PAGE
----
Anyone who has seen the first 10 minutes of “Inglourious Basterds” knows how talented Academy Award-winning actor Christoph Waltz is. The film’s success was not only owed to Waltz’s performance, but also to Quentin Tarantino’s legendary, stylistic filmmaking. Lucky for audiences, the two have teamed up once again, showcasing their talents in “Django Unchained.” This picture revolves around Dr. King Schultz (Waltz), a dentist-turned-bounty-hunter, and a heartbroken, beaten down slave named Django (the D is silent) played by Jamie Foxx.
The story begins in 1858 with Schultz making his way through a darkened Texas forest on his caravan in search of the Brittle brothers, a trio of abusive slave owners. Django is locked into a chain gang of two slave traders who are also heading through the same forest; Schultz is then confronted by these men when he gets uncomfortably close. The traders engage in subtly threatening but comical dialogue with the retired dentist, who is hoping to purchase Django. After some kind words and gory outcomes, Django and Schultz end up becoming partners since Django is able to identify the Brittle brothers, who will yield a hefty bounty. During their quest they encounter many outlaws, plantation owners, slaves, racists and bandits—some of the many things that made the South a hell of a place to live at this time. A bond is quickly established between the bounty hunter and his protégé, and although Django supposedly grasps his bounty hunting skills swiftly because of his natural aptitude, it is too hasty a move.
Tarantino’s dark sense of humor is one of his many strengths. However, this time around the dialogue is a bit campier. I assume this was done because slavery is a sensitive subject. The audience does have to sit through brutal whipping scenes and degrading dialogue toward African Americans. Waltz’s exchange with the aforementioned slave traders is brilliantly executed, much like all of his witty encounters throughout the movie (e.g. when the German-born dentist uses words like “parley” and is told to “speak English!”), but with lines such as, “Did you simply get carried away with your dramatic gesture, or are you pointing that weapon at me with lethal intention?” conversations at the beginning of the film seem cartoony.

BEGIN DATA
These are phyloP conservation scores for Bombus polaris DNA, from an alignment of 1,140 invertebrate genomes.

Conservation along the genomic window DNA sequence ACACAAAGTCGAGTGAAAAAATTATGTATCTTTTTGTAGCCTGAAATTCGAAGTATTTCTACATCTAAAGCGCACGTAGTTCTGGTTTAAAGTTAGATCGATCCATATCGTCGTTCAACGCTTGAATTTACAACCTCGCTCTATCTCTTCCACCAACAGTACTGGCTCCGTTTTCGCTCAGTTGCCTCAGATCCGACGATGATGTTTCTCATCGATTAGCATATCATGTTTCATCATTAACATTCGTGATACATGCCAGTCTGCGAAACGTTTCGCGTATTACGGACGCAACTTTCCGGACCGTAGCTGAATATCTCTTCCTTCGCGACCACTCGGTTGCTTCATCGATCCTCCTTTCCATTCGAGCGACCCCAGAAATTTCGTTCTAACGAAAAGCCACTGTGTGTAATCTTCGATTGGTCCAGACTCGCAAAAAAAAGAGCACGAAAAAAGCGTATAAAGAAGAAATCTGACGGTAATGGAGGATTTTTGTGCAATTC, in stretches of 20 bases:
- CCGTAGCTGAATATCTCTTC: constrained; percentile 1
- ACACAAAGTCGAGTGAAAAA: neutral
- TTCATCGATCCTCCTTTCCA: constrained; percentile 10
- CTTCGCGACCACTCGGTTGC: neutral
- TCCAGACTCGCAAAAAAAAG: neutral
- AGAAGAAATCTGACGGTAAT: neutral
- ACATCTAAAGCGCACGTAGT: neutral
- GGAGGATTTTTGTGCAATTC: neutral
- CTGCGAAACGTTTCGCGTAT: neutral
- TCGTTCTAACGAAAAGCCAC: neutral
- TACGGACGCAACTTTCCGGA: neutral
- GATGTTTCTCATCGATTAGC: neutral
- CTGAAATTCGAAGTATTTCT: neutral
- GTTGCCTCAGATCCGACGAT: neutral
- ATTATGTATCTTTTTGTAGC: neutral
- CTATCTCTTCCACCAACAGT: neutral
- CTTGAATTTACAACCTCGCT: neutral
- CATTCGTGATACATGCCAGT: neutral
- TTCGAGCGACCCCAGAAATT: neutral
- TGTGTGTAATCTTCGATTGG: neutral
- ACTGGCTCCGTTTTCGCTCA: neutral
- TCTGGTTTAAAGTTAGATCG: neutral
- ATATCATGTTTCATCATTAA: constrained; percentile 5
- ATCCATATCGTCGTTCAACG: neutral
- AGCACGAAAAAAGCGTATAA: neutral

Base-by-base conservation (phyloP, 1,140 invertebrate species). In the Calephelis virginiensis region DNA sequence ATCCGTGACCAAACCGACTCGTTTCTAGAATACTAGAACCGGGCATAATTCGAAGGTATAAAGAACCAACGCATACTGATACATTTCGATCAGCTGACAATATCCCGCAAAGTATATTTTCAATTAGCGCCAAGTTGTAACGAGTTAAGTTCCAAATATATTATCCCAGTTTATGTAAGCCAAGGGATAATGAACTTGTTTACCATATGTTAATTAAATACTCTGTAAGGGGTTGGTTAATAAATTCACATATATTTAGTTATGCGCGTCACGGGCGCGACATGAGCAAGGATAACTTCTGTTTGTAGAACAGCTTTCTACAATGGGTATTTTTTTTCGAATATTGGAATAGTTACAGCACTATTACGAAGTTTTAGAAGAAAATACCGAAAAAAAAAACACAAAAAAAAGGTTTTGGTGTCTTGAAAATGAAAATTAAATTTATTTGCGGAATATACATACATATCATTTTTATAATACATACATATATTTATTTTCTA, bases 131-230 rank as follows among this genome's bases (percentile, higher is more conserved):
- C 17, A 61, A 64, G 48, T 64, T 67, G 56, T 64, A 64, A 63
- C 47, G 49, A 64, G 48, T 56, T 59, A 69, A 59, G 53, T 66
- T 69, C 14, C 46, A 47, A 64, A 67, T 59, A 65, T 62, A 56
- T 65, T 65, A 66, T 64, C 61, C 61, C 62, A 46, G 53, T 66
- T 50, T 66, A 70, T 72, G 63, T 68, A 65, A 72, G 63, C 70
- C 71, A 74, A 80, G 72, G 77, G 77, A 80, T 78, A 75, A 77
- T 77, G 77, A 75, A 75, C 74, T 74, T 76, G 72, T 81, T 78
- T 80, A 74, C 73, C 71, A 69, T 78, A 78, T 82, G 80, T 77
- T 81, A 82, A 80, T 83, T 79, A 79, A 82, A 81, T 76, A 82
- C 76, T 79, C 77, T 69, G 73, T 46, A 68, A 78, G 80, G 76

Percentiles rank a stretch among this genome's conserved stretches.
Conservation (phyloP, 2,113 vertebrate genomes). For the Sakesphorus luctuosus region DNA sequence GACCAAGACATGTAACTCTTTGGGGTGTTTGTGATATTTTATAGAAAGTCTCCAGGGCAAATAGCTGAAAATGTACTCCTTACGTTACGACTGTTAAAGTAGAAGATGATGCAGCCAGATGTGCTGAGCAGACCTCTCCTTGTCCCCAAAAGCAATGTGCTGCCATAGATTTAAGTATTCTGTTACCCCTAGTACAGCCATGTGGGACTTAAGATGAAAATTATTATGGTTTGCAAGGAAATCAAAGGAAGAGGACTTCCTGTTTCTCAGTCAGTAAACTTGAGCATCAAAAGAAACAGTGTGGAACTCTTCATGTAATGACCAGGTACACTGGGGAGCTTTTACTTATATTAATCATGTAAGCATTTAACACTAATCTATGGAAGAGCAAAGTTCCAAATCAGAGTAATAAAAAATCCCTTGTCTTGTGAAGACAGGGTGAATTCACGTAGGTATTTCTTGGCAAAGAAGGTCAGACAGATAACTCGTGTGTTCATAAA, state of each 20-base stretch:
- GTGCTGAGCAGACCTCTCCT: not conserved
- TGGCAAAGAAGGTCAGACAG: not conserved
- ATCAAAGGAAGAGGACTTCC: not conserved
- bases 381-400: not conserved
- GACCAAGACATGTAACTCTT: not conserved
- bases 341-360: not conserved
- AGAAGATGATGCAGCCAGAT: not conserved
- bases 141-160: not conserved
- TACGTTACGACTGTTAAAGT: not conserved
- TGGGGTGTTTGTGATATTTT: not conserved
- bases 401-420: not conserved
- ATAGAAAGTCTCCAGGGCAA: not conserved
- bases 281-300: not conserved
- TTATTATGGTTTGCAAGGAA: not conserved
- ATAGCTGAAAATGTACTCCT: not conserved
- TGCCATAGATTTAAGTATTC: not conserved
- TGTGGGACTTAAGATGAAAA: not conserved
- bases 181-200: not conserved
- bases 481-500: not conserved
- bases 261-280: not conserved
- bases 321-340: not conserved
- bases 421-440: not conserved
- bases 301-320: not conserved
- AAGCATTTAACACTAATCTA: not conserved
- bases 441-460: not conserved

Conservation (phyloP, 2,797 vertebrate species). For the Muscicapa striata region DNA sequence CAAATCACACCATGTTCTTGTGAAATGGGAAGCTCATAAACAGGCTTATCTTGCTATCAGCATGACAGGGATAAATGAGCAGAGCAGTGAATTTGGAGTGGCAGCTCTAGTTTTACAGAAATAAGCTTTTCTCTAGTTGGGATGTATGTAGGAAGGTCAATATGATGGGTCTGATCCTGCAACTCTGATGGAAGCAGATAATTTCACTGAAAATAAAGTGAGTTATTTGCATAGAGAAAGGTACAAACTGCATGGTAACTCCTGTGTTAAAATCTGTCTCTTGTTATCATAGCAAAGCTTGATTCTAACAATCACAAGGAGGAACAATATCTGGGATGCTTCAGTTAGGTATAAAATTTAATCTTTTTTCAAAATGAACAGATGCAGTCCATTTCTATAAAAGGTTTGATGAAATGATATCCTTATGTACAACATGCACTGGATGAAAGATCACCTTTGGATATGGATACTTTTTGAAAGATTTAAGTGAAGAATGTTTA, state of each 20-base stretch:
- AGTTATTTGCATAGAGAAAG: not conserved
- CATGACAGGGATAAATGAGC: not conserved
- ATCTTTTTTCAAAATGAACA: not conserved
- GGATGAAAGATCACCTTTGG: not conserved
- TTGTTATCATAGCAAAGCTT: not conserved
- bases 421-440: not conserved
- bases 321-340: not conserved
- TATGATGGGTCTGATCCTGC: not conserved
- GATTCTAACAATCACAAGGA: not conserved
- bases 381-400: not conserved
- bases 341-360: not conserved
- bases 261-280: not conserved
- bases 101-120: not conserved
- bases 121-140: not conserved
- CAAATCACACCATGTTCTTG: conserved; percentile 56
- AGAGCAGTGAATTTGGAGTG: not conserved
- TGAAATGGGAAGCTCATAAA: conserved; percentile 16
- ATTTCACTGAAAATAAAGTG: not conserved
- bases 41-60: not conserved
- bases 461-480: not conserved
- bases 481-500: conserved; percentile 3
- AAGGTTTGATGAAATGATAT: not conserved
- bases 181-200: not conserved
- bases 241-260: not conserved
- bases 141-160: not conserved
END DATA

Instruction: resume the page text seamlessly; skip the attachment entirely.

One fault I found was that the beginning of the film went by faster than I had expected. The dialogue seemed rushed, and as a result you never get a sense of Tarantino’s slow paced but masterful and realistic use of dialogue. Perhaps I was merely eager to see more as an avid fan of Tarantino. Nevertheless, the film makes up for these minor pitfalls once Leonardo DiCaprio enters the picture, playing the brutal, immoral and spoiled Calvin Candie, owner of the plantation “Candyland.”
On the surface, Candie is a man of southern hospitality and a proficient gambler for the sport of mandigo (a “game” where two slaves fight to the death). Schultz and Django need to entertain the plantation owner in order to distract him from their real intention of freeing Django’s wife Broomhilda (Kerry Washington) who is now “property” of Mr. Candie. The two bounty hunters propose a substantial offer to purchase one of Mr. Candie’s champion fighters, catching his attention and snagging a ticket into Candyland.
The events at Candyland glue your eyes to the screen, especially the climactic battle to come. Every single scene with DiCaprio is phenomenal; he pulls off the role of a cigarette smoking, mint julep-drinking plantation owner with ease. Tarantino once again proves himself a fantastic writer and director, achieving a perfect performance from DiCaprio whose Candie spitfires lines like, “No, we weren’t talking business yet. We were discussing my curiosity.” Of course, be warned of the gruesome violence in store. Personally, I thought that the massive amounts of carnage and the constant use of the forever vulgar “N word” was used by Tarantino as a reminder of why the word is deemed as such a profanity today; it is exclusively applied in the movie to debase black slaves. Above all, Tarantino has crafted another brilliant film.
“Django Unchained” is not Tarantino’s best, but has hopes as an Oscar contender. I doubt it will yield a Best Picture award, but fans may see Foxx, Waltz and DiCaprio receive nominations for their performances. “Django Unchained” is violent, obscene and ridiculous, but serves as a purposefully over-the-top reminder of a historical American tragedy and one of the funniest movies of 2012.
Rating: 4 stars
Post-credits scene: Yes